The crane (Greetings Greetings) is a very large bird – the tallest species in Europe – so you might think it would be easy to find. But the RSPB reserve at West Sedgemoor is not only very large, but it is also closed to visitors, making my task that much more difficult.
Luckily, the lookout at nearby Swell Wood Preserve allows me to look out over this vast wetland. And usually after a few minutes I can pick up one or two of those stately waterfowl feeding in one of the sodden fields below.
They stand erect and proud, their feathers sticking out backwards like a Victorian lady’s flurry, they look almost human. Perhaps that is why cranes are so revered in cultures around the world.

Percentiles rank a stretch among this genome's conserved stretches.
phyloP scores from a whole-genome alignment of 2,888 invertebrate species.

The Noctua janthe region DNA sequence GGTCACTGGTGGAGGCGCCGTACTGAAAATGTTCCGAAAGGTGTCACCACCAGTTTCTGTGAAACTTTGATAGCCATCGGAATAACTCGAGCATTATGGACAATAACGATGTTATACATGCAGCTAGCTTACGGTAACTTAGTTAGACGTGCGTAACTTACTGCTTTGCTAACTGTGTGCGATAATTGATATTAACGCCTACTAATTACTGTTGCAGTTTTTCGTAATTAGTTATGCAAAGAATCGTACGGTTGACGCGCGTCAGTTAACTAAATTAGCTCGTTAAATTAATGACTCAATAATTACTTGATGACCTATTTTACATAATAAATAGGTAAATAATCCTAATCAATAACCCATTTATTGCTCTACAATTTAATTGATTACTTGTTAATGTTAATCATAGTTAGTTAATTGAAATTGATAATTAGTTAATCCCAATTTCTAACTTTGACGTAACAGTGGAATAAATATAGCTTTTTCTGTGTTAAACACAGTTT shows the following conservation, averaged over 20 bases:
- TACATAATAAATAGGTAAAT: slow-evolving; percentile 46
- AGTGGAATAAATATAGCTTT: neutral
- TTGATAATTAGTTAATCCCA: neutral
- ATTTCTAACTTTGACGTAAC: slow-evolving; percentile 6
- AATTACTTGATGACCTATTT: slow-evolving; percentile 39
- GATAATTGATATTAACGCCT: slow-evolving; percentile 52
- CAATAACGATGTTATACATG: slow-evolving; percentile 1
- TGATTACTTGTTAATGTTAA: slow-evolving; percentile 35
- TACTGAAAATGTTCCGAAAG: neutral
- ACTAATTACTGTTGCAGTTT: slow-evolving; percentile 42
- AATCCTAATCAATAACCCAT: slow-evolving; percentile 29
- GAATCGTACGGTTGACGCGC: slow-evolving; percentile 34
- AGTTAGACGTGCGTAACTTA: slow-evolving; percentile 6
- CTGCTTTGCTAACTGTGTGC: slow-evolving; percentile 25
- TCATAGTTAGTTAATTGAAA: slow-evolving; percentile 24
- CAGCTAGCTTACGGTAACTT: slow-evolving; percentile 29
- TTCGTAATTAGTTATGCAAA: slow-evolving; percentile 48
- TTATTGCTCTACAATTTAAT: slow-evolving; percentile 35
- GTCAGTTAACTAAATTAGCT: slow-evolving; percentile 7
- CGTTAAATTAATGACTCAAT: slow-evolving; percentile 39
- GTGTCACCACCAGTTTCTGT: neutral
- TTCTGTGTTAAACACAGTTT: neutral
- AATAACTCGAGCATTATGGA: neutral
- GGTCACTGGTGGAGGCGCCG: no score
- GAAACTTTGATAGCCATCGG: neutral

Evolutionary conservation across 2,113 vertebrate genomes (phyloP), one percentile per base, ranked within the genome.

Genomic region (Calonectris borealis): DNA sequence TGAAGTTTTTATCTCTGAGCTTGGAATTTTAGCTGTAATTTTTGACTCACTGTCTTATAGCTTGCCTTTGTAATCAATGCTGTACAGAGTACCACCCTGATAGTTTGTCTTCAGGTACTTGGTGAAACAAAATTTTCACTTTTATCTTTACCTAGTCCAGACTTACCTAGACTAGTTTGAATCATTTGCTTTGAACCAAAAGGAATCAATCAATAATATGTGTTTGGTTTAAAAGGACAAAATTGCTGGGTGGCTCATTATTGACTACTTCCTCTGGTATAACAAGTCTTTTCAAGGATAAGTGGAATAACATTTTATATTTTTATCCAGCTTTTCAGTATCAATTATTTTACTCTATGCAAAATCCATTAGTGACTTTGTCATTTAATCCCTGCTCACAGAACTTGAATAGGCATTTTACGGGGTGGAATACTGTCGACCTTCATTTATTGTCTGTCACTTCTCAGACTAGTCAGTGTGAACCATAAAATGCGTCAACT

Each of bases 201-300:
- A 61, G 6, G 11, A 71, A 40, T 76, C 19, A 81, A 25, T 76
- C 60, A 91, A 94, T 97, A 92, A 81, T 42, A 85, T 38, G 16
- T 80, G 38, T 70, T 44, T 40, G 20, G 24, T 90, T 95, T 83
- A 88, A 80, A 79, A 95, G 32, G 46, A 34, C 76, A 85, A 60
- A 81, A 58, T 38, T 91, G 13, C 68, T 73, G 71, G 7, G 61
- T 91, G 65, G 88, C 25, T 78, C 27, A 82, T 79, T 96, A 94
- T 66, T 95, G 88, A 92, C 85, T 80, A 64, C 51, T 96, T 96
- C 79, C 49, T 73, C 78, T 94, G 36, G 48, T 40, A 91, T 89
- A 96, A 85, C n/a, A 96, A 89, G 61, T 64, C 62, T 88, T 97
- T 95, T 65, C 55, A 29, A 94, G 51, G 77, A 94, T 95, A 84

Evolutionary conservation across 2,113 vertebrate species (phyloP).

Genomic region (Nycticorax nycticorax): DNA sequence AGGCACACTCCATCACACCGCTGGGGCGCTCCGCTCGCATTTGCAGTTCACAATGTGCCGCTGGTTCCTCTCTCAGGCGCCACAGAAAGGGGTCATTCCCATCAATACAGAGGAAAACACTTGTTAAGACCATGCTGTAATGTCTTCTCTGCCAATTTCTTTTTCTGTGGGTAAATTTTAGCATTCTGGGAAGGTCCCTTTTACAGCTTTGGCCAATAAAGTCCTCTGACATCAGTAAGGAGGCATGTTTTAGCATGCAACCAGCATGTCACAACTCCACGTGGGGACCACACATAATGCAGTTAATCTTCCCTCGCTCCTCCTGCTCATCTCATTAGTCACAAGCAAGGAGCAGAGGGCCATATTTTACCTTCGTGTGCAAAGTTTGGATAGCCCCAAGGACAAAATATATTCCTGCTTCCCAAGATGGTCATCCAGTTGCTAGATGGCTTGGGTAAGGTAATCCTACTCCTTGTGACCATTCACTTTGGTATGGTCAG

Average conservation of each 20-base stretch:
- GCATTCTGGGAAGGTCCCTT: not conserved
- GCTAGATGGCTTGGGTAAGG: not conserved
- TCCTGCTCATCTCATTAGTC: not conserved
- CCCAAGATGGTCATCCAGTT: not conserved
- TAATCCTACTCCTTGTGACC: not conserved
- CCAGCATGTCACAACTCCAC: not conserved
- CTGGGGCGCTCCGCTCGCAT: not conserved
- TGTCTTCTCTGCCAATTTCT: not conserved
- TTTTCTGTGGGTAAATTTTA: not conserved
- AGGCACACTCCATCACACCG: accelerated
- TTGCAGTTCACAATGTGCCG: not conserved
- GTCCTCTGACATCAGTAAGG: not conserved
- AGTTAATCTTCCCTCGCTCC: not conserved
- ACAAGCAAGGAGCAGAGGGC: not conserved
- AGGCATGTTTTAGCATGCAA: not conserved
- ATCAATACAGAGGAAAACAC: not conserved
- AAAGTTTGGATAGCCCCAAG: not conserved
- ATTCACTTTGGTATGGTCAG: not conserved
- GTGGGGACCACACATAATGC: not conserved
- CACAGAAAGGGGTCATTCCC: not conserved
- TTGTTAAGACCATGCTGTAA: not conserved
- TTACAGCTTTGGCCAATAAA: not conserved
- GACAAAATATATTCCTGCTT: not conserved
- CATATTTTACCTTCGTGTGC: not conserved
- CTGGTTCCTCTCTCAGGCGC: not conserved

For more than four centuries, after being driven out by wetland drainage and the hunt for medieval festivals, cranes were just an occasional visitor to Britain. But in the late 1970s they returned to the Norfolk Broads and established a small breeding population.
Cranes here in Somerset were reintroduced a decade ago and are thriving. Seeing them soar into the air while emitting their haunting, echoing calls reinforces the importance of restoring these wetlands and bringing back the birds that lived here so long ago.